Protect Yourself and Others: Get Vaccinated

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My hometown, Weston, Florida, is currently in the news for an active measles outbreak that, on the date of publication, has resulted in at least seven cases of the disease (1, 2, 3). Despite the recent outbreak, Florida’s Surgeon General, Dr. Joseph Ladapo, released a letter that goes against public health guidance and neither urges parents to vaccinate children, nor recommends that unvaccinated children stay home from the school where the outbreak is occurring (4,5). This messaging is extremely dangerous and has the potential to contribute to a widespread outbreak of the virus. 

Measles is a disease that is frequently associated with the symptoms of a skin rash, fever, sore throat, and conjunctivitis (6). Severe complications of measles are common, including pneumonia and encephalitis, and approximately 20% of unvaccinated people who are diagnosed with measles have to be hospitalized (7). Additionally, unvaccinated pregnant women who contract measles can have complications during their pregnancies (7).

Measles is highly contagious and up to 90% of unvaccinated people who have been in close contact with someone who has measles will develop the disease (8). Measles has the potential to affect many students in a school setting, for multiple reasons:

  1. Measles can be spread from one person to another before any symptoms, including the telltale rash symptom, appear (6). A person might not even know they have measles, but still be highly contagious. The current recommendation of the Florida Surgeon General for parents to make their own decisions about whether their unvaccinated children should stay home from school could lead to exposed and unvaccinated students spreading measles, even before they show any symptoms. 
  2. Measles has a long incubation period. There are no signs or symptoms of the measles virus for the first 10 to 14 days after becoming infected (6). Therefore, a person exposed to  someone with measles would require a long quarantine before they know if they have contracted measles themselves. 
  3. The measles virus can stay in the air, and be infectious, for up to two hours, even after the person with the virus leaves a room (8). This is an issue in a school setting, due to the sharing of resources such as lunch rooms and supplies used in specialized learning classrooms that the students all rotate through (such as art and PE). 

Although this sounds grim, there is hope! The measles-mumps-rubella (MMR) vaccine is very effective in protecting against developing measles. The vaccine is recommended for all children over the age of 12 months. After being administered the recommended two doses of the vaccine, the vaccine is about 97% effective in preventing measles (8). Also, the approximately 3% of people who get the vaccine and still end up contracting measles tend to have milder cases of the virus and are less likely to spread the virus to others than those who are unvaccinated (10)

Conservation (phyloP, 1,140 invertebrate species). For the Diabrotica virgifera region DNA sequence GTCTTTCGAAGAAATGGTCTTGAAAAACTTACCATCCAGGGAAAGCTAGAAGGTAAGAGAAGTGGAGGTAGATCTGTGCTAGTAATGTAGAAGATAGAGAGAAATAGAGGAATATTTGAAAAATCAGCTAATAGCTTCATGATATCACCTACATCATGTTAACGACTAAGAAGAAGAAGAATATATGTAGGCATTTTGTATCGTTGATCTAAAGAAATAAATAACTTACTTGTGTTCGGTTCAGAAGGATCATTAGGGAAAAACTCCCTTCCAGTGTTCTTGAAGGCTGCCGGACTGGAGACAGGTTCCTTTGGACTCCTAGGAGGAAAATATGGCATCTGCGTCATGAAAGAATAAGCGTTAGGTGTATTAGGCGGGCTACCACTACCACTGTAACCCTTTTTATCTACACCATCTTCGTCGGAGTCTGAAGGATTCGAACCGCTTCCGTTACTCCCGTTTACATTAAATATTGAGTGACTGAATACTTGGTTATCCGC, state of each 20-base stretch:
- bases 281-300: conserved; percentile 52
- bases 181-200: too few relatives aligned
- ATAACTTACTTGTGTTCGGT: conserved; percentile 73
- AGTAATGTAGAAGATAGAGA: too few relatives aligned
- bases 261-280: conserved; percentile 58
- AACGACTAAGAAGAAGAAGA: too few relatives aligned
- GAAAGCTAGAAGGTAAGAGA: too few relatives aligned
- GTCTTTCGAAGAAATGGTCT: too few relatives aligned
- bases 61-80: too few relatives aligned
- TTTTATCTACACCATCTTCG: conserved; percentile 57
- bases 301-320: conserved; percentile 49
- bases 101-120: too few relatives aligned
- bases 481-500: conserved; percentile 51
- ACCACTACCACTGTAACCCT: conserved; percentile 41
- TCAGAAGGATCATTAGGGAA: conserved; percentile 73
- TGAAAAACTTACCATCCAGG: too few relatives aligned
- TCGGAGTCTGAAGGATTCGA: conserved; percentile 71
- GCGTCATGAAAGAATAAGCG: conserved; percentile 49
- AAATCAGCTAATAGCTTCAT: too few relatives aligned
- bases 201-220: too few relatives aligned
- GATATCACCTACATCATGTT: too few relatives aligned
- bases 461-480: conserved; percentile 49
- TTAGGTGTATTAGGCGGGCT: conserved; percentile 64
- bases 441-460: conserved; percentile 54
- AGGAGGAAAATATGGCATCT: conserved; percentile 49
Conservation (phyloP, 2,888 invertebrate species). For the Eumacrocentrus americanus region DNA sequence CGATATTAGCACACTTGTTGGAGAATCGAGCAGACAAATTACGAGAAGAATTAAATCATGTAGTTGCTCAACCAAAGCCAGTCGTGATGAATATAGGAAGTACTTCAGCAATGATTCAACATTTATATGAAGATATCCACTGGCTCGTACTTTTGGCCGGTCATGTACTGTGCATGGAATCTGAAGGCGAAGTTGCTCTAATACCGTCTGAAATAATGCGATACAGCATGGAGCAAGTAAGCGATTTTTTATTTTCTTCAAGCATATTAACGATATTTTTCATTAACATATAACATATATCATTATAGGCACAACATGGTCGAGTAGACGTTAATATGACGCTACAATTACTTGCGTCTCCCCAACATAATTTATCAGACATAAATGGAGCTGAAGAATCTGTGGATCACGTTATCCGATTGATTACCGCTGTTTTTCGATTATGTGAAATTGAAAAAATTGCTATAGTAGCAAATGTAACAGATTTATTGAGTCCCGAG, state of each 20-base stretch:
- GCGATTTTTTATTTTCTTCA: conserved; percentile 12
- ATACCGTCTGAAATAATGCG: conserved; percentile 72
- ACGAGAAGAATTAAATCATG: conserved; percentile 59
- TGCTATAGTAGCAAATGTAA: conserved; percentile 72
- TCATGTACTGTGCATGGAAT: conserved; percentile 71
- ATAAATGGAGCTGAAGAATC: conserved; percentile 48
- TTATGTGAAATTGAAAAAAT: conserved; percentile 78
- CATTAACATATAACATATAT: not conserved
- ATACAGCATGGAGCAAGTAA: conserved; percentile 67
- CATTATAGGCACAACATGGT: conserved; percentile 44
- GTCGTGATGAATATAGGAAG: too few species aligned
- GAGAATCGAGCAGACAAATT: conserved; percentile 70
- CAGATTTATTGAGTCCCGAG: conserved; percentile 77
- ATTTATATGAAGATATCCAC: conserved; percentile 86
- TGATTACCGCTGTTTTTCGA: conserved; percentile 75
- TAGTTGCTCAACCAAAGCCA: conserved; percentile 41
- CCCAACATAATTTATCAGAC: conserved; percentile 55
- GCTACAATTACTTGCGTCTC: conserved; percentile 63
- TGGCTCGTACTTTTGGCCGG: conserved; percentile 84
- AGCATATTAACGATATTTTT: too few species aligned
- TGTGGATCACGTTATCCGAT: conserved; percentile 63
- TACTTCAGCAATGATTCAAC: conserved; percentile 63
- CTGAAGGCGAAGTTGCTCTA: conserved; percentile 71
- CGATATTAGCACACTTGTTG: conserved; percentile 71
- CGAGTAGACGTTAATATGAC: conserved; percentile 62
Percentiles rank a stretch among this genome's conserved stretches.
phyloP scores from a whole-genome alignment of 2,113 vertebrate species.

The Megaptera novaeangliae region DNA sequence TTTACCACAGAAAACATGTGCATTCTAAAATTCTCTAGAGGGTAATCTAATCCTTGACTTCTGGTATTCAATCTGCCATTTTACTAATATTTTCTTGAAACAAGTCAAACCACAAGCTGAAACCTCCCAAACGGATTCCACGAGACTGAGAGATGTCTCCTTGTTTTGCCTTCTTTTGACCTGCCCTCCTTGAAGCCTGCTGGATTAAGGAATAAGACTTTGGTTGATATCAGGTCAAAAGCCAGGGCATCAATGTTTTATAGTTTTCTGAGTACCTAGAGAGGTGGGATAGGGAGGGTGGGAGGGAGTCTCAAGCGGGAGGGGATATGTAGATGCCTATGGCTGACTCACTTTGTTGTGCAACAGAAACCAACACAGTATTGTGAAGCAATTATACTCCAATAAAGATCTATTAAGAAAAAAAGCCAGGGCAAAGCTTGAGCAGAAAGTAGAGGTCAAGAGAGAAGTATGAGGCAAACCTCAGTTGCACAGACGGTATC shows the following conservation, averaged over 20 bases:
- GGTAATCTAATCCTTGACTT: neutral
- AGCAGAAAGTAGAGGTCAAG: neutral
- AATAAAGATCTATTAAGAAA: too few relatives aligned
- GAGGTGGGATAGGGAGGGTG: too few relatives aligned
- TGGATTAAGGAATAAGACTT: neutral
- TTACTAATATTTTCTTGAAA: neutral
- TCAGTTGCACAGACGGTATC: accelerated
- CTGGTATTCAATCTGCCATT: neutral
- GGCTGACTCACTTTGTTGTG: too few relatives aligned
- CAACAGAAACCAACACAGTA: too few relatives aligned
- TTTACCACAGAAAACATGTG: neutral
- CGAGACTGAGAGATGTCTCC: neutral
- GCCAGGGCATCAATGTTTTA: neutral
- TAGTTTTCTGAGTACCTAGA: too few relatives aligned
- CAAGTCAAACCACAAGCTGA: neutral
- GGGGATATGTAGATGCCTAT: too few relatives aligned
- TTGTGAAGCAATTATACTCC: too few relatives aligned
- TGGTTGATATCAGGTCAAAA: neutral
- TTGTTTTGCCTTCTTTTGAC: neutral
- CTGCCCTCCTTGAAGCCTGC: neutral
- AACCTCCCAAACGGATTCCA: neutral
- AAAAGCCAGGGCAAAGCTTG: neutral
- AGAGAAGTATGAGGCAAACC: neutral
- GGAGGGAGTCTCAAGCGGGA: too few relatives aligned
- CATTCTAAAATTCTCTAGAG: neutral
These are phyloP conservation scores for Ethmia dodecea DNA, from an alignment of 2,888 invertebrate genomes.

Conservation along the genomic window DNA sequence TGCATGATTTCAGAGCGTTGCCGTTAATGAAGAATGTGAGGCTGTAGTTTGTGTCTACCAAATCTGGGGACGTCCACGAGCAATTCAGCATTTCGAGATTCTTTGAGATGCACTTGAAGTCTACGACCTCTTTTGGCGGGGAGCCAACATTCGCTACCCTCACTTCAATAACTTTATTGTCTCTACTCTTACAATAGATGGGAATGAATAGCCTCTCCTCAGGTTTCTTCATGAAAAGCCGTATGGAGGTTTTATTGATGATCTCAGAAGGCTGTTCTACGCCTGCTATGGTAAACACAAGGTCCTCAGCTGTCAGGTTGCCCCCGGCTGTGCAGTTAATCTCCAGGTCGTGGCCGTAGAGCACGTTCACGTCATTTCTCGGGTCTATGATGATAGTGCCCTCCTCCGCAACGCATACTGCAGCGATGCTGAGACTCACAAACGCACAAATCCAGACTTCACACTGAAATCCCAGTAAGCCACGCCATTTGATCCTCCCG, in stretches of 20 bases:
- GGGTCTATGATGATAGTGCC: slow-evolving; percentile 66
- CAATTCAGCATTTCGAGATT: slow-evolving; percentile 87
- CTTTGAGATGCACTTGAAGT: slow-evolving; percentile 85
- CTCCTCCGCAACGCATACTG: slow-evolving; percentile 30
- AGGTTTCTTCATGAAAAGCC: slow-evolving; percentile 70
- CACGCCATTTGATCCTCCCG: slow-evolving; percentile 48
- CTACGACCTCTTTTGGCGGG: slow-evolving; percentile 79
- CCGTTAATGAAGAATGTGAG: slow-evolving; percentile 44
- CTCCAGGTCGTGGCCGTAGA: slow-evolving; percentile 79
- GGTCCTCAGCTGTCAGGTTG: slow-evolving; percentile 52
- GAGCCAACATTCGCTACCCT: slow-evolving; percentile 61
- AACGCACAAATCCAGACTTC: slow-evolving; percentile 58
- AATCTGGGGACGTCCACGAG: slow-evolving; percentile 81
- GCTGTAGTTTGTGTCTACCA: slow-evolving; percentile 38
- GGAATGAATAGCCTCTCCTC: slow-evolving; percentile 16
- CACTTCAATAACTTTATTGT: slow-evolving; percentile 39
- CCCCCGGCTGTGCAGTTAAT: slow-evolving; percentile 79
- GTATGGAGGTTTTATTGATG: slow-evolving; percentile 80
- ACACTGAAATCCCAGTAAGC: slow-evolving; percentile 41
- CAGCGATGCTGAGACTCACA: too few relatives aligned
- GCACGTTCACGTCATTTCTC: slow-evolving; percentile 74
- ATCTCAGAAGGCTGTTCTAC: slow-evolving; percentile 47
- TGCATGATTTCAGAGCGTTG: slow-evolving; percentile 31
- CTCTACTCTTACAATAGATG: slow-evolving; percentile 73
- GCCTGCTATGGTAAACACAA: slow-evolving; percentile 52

By vaccinating approximately 95% of the population against measles, herd immunity can be reached. This would decrease the risk of developing measles for individuals who are under 12 months old and those who are unable to get the vaccine for medical or other reasons (11). Both Florida and the US as a whole need to focus on vaccinating individuals, as a CDC report estimates that approximately 90.6% of kindergarteners are vaccinated against MMR in Florida, compared to the national estimate of 93.1% (12). Both of these numbers are lower than the goal of vaccinating 95% of the population. 

Records show that before the measles vaccination, about three to four million people developed measles each year, resulting in 400 to 500 deaths annually; however due in large part to the vaccination, measles was declared eliminated from the United States in 2000 (13). Let’s not take steps backwards.

In order to stop the spread of illness, we need to reduce misinformation in the community and consider the wider benefits of vaccinating our children against all diseases with recommended vaccinations. The higher the vaccination rate in a community, the more we are able to protect community members who cannot be vaccinated themselves, whether due to age restrictions, medical exemptions, or religious exemptions. 

For the health of our children and others in our community, we should all vaccinate our children and vote for politicians who will appoint leaders who support scientific evidence in public health decision-making and messaging. 



Jordan Kron, MPH

Research Associate